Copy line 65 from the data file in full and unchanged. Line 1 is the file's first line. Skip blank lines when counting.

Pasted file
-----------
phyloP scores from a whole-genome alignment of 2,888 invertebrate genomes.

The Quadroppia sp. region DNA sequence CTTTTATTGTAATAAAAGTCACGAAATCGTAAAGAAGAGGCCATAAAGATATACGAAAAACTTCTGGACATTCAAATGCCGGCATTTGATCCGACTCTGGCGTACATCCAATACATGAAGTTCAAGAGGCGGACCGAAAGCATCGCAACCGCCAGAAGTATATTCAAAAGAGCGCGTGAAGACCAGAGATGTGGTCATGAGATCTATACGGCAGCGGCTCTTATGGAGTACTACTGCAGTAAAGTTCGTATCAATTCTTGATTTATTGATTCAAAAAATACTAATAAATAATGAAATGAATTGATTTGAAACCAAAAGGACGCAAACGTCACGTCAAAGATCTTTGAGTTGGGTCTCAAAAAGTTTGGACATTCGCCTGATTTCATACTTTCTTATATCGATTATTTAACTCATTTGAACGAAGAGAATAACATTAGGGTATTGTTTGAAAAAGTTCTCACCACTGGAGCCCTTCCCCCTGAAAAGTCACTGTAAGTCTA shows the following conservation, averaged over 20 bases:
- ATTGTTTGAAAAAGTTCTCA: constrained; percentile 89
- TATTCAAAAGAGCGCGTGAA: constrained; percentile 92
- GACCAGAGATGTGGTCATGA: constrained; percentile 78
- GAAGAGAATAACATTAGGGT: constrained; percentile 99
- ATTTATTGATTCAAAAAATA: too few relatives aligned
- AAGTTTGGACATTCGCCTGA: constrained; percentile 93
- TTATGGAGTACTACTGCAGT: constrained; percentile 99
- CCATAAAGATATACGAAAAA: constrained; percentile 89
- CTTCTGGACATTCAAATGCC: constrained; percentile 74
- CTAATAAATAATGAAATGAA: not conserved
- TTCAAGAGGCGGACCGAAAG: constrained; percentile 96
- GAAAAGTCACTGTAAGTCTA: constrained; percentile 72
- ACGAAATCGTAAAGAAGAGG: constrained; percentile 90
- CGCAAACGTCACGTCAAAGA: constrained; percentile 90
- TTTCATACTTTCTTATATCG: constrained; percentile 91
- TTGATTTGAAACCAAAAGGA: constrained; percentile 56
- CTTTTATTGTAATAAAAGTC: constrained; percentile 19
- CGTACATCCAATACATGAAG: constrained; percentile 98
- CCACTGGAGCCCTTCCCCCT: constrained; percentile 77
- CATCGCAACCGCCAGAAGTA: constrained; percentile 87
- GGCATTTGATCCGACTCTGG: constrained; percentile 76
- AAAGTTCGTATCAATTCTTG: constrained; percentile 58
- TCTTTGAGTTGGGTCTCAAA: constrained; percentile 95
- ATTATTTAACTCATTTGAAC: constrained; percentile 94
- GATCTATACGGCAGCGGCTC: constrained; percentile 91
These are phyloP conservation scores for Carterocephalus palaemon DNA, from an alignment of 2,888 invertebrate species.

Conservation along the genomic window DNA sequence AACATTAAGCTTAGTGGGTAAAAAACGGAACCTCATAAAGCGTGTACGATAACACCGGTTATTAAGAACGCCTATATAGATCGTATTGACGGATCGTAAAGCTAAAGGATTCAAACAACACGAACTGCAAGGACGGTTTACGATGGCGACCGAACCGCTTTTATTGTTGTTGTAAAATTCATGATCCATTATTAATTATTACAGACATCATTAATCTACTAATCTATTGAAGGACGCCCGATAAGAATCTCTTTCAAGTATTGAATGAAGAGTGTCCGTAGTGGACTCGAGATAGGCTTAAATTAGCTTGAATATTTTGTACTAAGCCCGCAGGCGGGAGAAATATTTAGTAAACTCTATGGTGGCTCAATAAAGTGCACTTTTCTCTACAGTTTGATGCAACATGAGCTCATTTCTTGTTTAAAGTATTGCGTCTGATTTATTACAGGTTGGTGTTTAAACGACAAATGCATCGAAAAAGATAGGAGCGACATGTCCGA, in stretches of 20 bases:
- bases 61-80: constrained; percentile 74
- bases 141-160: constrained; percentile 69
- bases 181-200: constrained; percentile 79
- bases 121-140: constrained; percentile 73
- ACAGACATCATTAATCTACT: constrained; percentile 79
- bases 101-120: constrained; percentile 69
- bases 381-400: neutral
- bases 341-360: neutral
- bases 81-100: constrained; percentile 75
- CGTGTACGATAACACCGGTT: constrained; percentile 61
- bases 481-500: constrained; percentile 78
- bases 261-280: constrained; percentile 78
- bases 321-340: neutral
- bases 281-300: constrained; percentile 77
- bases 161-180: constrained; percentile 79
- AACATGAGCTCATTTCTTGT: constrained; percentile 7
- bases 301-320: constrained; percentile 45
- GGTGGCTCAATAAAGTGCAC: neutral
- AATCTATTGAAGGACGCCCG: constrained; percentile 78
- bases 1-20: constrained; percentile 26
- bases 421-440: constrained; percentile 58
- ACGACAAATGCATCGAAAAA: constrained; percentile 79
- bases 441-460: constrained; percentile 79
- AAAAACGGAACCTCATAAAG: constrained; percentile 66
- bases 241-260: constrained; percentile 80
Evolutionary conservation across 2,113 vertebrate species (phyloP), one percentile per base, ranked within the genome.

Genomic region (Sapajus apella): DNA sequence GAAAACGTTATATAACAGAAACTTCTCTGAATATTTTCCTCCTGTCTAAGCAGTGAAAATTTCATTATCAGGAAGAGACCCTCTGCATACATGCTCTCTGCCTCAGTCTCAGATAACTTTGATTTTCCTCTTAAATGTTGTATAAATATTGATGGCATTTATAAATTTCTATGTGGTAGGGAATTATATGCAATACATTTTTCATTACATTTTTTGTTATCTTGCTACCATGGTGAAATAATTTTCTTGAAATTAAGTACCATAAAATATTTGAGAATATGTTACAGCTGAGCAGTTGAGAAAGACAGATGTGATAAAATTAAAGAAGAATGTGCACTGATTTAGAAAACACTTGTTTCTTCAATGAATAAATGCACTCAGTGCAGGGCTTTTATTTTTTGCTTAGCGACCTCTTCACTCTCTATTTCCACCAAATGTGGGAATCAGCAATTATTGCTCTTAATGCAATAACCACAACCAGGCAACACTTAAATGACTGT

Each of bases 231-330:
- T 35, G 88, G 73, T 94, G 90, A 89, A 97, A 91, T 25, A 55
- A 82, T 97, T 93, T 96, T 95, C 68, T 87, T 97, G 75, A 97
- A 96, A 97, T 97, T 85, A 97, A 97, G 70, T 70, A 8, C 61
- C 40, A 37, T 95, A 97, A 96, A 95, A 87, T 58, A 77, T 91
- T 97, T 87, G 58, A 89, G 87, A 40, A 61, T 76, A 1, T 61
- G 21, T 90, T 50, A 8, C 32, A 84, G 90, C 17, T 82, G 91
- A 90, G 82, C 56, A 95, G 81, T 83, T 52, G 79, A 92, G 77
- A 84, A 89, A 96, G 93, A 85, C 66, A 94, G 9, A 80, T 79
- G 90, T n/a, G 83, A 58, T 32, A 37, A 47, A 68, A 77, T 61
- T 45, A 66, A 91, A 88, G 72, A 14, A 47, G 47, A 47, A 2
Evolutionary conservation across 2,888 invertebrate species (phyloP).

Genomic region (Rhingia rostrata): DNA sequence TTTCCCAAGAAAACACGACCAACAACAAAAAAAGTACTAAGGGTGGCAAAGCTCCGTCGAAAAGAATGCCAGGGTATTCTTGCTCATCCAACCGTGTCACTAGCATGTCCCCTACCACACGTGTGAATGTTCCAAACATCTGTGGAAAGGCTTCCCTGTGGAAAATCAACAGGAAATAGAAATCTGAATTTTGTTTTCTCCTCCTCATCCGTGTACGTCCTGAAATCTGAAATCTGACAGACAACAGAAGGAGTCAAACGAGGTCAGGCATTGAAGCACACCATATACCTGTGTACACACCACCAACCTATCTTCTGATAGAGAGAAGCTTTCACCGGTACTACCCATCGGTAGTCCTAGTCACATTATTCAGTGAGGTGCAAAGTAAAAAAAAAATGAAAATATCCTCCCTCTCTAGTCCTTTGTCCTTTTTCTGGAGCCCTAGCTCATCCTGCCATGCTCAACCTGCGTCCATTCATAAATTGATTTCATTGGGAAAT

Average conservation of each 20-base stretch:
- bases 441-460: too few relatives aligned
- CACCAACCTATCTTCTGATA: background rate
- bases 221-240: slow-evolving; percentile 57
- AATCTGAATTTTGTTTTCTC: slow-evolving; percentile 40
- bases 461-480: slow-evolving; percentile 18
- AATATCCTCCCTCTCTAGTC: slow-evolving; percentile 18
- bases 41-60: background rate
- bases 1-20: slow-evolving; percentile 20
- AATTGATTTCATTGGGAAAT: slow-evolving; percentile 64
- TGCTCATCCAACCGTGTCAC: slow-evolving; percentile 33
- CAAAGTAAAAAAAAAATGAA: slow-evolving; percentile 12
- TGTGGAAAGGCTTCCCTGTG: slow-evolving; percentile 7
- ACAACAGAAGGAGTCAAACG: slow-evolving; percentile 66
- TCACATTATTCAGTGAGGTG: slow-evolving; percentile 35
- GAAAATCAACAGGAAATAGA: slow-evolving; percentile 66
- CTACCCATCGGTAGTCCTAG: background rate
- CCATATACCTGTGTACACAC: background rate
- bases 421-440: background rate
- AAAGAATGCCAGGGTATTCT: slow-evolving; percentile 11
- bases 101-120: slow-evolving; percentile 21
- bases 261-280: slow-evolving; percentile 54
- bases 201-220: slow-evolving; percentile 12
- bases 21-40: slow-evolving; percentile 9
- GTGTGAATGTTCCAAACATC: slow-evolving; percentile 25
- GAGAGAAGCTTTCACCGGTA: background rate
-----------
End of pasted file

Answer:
- A 84, A 89, A 96, G 93, A 85, C 66, A 94, G 9, A 80, T 79